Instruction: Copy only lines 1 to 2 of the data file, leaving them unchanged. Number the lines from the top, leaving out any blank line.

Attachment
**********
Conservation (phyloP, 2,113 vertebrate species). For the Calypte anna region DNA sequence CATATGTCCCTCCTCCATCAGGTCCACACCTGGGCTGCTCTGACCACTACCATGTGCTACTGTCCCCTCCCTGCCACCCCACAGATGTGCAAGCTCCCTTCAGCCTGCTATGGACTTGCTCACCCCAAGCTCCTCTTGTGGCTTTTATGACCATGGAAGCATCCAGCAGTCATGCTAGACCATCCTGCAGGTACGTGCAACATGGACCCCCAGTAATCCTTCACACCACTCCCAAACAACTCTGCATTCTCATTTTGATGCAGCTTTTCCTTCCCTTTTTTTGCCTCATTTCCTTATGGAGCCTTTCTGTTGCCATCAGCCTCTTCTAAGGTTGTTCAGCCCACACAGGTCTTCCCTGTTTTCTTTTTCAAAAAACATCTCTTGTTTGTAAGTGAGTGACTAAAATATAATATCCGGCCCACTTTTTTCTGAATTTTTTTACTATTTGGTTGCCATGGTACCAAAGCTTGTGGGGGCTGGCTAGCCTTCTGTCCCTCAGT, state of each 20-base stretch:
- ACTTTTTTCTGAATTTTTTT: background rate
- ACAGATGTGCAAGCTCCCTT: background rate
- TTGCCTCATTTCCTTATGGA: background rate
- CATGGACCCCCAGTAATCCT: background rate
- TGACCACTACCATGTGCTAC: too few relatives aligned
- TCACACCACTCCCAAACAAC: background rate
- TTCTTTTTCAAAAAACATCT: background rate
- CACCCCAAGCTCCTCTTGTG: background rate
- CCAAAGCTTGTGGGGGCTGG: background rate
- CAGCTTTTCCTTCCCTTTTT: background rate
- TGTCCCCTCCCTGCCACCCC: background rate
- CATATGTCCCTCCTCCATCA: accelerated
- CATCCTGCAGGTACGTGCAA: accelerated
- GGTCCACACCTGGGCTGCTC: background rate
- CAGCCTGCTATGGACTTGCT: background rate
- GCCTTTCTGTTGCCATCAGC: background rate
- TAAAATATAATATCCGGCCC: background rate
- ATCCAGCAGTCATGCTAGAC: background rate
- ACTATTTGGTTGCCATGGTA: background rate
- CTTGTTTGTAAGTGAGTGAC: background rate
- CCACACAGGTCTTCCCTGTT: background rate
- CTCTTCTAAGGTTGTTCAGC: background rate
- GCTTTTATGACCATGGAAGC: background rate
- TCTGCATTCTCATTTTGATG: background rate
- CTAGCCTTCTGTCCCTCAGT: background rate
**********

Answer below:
Conservation (phyloP, 2,113 vertebrate species). For the Calypte anna region DNA sequence CATATGTCCCTCCTCCATCAGGTCCACACCTGGGCTGCTCTGACCACTACCATGTGCTACTGTCCCCTCCCTGCCACCCCACAGATGTGCAAGCTCCCTTCAGCCTGCTATGGACTTGCTCACCCCAAGCTCCTCTTGTGGCTTTTATGACCATGGAAGCATCCAGCAGTCATGCTAGACCATCCTGCAGGTACGTGCAACATGGACCCCCAGTAATCCTTCACACCACTCCCAAACAACTCTGCATTCTCATTTTGATGCAGCTTTTCCTTCCCTTTTTTTGCCTCATTTCCTTATGGAGCCTTTCTGTTGCCATCAGCCTCTTCTAAGGTTGTTCAGCCCACACAGGTCTTCCCTGTTTTCTTTTTCAAAAAACATCTCTTGTTTGTAAGTGAGTGACTAAAATATAATATCCGGCCCACTTTTTTCTGAATTTTTTTACTATTTGGTTGCCATGGTACCAAAGCTTGTGGGGGCTGGCTAGCCTTCTGTCCCTCAGT, state of each 20-base stretch:
- ACTTTTTTCTGAATTTTTTT: background rate